by Nick Jaynes
Since its inception, mountain bike-makers Niner has been the brand to which many experts and enthusiasts gravitate. That’s because the brand’s creations are tech-savvy and loaded with attention to detail. Though a little intimidated by the rough and tumble trail-thrashing types who ride Niners on nearby single tracks, we were determined to see how hobbyists held up on one of its saddles. We spent the spring and early summer mucking it up in the Pacific Northwest with one of the brand’s best-sellers: RIP 9 Carbon.
The Niner name comes from the “29er” nickname for 29-inch wheels, in which the brand deals exclusively—Niner’s bikes are designed with 29s at the heart. And that’s a benefit because, unlike other bike-makers that simply bolt larger wheels to a frame designed for 26-inch wheels, Niner boasts the only full suspension system that is 29er-specific, called CVA. In short, CVA allows for more efficient transfer of torque from the pedals to the rear wheel, as the lower swingarm linage is located underneath the bottom bracket.
It’s that specific passion that sets the tone for the RIP 9 Carbon riding experience: the bike feels almost like a bespoke bike. The carbon frame is painstakingly designed for not only lightness and stiffness, but also efficiency. During the design process, if something isn’t working, rather than layering up with more carbon, Niner goes back to the drawing board.
All of the aforementioned attention to detail manifests in even the most minute external extras and lends itself to a wholly intuitive and natural feeling ride. Perhaps the best compliment to pay regarding our trail experience with the RIP 9 Carbon is that it was almost possible to forget it was even there. Whether climbing a hill or making a rapid descent, the RIP felt like a natural extension of the body rather than a high-tech piece of rolling mechanicals.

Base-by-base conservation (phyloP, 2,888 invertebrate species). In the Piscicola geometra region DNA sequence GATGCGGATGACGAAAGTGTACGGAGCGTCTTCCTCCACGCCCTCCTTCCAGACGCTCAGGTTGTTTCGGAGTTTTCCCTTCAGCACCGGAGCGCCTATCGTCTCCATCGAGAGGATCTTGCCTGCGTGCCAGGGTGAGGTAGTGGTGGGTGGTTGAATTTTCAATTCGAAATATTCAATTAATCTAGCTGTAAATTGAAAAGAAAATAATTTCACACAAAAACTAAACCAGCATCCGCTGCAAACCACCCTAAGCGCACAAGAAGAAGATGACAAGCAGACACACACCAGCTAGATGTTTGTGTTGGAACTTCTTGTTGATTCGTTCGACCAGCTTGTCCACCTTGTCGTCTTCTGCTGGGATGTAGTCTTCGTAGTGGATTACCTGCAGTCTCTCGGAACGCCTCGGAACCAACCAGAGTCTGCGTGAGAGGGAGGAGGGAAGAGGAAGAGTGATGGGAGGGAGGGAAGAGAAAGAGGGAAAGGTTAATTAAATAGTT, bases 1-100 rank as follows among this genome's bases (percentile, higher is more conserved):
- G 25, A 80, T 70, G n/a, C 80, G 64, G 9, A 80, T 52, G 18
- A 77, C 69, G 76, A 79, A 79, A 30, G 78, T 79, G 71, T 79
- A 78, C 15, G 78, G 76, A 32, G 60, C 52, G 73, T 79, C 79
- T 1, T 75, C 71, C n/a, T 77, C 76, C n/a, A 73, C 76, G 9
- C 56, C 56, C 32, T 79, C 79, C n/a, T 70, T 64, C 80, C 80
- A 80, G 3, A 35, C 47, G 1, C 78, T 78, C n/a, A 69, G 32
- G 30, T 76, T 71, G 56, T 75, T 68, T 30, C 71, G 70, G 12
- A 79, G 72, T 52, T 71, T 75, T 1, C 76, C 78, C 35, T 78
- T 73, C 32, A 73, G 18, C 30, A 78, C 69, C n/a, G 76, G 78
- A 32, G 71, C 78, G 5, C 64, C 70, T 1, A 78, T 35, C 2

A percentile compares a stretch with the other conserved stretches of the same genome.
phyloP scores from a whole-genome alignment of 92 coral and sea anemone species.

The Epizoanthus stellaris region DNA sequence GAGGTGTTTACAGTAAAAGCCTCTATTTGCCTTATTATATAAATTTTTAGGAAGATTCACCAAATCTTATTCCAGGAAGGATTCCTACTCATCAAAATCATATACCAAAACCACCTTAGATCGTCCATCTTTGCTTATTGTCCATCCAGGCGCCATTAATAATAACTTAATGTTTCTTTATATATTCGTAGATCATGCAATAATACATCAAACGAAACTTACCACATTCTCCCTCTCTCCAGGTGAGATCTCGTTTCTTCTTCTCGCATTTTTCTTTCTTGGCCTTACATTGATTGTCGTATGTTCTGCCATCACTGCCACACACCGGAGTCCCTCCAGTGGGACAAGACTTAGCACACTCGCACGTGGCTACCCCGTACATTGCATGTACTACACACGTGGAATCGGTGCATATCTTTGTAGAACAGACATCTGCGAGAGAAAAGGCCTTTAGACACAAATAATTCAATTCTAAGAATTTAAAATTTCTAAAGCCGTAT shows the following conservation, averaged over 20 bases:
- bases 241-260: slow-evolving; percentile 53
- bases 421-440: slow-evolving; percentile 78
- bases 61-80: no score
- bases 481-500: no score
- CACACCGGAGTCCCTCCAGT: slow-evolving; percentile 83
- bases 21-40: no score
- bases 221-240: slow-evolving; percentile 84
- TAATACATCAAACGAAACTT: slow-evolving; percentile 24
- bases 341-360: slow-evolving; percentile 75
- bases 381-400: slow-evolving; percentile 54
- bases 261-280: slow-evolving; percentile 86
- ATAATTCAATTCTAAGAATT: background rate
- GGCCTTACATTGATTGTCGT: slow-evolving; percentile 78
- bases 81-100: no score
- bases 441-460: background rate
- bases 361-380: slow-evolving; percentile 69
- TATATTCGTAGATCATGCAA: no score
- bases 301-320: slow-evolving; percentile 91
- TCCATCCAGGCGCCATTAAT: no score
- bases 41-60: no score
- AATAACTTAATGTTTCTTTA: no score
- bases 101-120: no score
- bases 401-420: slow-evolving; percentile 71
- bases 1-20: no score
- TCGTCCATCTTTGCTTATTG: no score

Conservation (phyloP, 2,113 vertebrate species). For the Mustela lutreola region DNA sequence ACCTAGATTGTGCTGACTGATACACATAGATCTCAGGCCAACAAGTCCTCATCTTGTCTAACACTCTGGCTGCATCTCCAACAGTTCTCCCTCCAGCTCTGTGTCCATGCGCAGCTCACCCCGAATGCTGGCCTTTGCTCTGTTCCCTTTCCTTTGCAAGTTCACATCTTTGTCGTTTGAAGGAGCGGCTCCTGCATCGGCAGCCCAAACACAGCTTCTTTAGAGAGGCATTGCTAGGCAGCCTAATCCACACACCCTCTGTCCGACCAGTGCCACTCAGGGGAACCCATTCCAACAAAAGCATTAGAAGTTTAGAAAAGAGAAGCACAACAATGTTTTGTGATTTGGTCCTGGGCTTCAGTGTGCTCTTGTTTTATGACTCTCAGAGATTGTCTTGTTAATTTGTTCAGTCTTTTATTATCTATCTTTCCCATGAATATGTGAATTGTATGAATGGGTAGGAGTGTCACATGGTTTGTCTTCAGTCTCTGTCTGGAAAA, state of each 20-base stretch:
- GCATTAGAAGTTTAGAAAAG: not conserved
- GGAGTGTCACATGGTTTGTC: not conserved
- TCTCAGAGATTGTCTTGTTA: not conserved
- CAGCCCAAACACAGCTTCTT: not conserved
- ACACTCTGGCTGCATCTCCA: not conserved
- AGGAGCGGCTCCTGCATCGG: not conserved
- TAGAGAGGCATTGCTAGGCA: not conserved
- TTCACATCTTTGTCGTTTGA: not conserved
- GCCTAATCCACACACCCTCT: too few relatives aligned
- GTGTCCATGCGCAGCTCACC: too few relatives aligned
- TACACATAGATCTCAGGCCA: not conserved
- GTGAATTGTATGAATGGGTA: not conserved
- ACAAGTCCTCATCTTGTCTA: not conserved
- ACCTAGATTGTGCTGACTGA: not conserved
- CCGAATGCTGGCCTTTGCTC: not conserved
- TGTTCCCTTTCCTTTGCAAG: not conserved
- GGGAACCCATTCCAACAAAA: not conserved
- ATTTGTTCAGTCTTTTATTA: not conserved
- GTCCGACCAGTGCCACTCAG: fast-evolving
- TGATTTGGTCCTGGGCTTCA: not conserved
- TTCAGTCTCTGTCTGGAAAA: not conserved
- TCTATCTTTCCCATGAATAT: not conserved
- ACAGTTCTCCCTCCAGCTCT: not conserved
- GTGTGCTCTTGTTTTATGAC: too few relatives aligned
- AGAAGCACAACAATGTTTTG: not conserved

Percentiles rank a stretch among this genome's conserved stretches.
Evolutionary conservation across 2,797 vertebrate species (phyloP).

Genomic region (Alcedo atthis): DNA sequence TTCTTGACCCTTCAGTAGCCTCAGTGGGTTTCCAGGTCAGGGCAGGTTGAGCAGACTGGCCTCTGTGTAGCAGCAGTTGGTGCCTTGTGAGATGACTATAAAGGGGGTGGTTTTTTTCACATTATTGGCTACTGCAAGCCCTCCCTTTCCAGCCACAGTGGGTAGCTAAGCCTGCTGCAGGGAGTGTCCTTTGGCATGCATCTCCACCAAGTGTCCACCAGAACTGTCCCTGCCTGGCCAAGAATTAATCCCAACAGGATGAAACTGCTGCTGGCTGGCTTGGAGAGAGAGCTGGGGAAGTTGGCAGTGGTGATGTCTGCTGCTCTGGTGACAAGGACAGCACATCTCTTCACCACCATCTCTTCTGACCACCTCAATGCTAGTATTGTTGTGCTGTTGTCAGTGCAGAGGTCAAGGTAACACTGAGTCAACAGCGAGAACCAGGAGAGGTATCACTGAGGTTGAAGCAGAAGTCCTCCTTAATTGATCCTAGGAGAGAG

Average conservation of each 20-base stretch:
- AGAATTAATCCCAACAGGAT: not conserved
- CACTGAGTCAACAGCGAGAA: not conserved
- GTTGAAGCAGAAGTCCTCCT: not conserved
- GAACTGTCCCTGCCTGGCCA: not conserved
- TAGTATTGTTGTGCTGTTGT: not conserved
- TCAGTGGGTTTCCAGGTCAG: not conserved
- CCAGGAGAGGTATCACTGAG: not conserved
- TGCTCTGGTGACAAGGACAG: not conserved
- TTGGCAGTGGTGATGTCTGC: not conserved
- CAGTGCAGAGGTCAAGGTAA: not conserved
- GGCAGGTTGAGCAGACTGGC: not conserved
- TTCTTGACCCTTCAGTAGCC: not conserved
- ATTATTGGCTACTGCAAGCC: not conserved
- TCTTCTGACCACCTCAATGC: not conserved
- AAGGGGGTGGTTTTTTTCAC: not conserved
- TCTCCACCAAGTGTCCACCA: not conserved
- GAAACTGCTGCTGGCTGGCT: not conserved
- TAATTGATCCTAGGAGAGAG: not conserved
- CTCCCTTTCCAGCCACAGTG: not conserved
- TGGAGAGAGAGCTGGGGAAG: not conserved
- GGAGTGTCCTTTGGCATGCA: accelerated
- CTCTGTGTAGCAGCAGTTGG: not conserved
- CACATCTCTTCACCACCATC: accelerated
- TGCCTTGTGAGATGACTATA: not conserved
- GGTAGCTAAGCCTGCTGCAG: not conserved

We were especially impressed with the Niner’s ability to sail effortlessly over obstacles on the trail. Though this is a natural benefit of 29ers, the RIP boasts great ground clearance, thanks to the aforementioned CVA rear suspension and bottom bracket design, which kept us from getting snagged by trail protuberances. This allows riders to keep their head up and not worry about what was directly underneath—but rather what’s ahead.
Typically, it’s not easy to catch air with a 29er, as their sheer size and geometry prevents riders from taking flight. Delightfully, we found the RIP 9 Carbon to be quite adept at taking flight. Landings were just as manageable as take-offs, thanks to the RockShox Pike RC Solo Air 140mm front forks and RockShox Monarch RT rear shock.
Digging into the muck, the RIP also proves effective at finding—and keeping—traction in all types of conditions, which is something we found few bikes could boast in the slick, rocky and mud-drenched forests of the Pacific Northwest.
Now, after months of riding the RIP 9 Carbon, it not only continues to provide a visceral riding experience, it also stands out on the trails as one of the most keenly designed bikes around. Plus, no matter which trailhead we roll up to on the Niner, we seem instantly ingratiated as regulars, since the brand imbues a passion and dedication that few others can. And that’s what is special about the RIP 9 Carbon—it’s a bike designed by and built for purists, but it can easily elevate the skills and enjoyment of even the most modest weekend warrior.
The Niner RIP 9 Carbon is available now, with prices starting at $3,299.
Images courtesy of Nick Jaynes